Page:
Opiate and barbiturate users or alcohol drinkers should consult a physician, as the sudden stopping of these substances can have severe medical consequences.

Working with the Person

The key point is to keep working with the person. The first day or so will be hard, but the person will improve with each hour of each day. You will also observe the person getting happier and getting better healthwise. 

Remember, you are basically stopping the person from adding more poison to their system and rebuilding the body’s natural defence system.

 a woman consoling a man.

Observation and Signs of Success

The person has most likely come to you in bad physical condition and an emotional mess. As you work with the person, you will most likely see the apathetic person begin to self-pity or feel victimized.

Continue to help them, and you will see the person have a moment of grief. It will change to fear, hostility, hate and anger. 

At one point, they might express antagonism, then show boredom and disinterest. But you must continue. Eventually, they will be calm, interested and in a pleased state of mind. It occurs over many days and will fluctuate up and down, but persist and don’t give up on them.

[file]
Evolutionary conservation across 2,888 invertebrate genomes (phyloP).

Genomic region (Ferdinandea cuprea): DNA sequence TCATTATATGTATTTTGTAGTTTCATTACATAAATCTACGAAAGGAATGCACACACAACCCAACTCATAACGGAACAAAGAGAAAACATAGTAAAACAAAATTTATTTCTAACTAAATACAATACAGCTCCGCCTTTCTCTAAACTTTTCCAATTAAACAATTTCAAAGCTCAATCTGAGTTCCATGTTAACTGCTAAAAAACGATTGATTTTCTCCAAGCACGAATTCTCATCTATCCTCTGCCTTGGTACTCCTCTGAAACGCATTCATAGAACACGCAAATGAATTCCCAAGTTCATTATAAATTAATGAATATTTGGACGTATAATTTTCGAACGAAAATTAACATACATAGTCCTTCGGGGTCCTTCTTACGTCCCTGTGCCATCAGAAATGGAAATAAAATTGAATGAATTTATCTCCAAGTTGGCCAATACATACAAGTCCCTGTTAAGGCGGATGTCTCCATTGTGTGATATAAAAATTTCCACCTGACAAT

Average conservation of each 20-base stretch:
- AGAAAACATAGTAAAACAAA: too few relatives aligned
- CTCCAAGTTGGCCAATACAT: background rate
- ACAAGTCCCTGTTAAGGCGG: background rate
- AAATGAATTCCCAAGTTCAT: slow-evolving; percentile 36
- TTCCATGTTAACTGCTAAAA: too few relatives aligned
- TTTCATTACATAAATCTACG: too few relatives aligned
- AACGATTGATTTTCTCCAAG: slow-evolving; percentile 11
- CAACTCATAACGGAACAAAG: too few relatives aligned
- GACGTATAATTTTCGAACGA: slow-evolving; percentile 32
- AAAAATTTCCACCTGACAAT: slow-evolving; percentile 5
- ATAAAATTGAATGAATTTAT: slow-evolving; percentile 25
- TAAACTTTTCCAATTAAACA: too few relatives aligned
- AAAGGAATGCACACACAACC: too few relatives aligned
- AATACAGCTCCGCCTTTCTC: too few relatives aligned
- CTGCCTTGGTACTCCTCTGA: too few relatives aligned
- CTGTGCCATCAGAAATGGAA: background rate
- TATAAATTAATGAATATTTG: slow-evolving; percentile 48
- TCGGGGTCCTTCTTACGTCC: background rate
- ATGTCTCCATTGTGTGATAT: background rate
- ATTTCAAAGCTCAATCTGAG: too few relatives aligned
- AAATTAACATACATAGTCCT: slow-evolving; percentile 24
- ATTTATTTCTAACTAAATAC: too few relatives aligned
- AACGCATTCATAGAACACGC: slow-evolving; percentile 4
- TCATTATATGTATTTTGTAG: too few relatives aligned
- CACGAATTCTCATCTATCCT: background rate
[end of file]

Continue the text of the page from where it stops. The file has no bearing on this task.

Is This the End?

When the person is feeling more alive and somewhat healthier, it means they have sort of patched up their body and gotten rid of the effects of withdrawal. This is by no means the end, and that all will be great from here on out, NO! You and the recovering individual need to now seek support and help to continue their recovery.

Because the person is not now doing drugs or alcohol does not guarantee they won’t relapse. Most relapses occur because of half-done actions or incomplete ones. Stopping to improve their lives will be their downfall.

We hope this article was helpful. If any of you used it and were successful, please feel free to leave a comment. We are here to assist with questions and tips.

Further reading: Being Relapse-Free

Picture of Marc J. Bernard

Marc J. Bernard

Author,
Substance Use Disorder & Recovery Professional,
Referral & Consultation Counsellor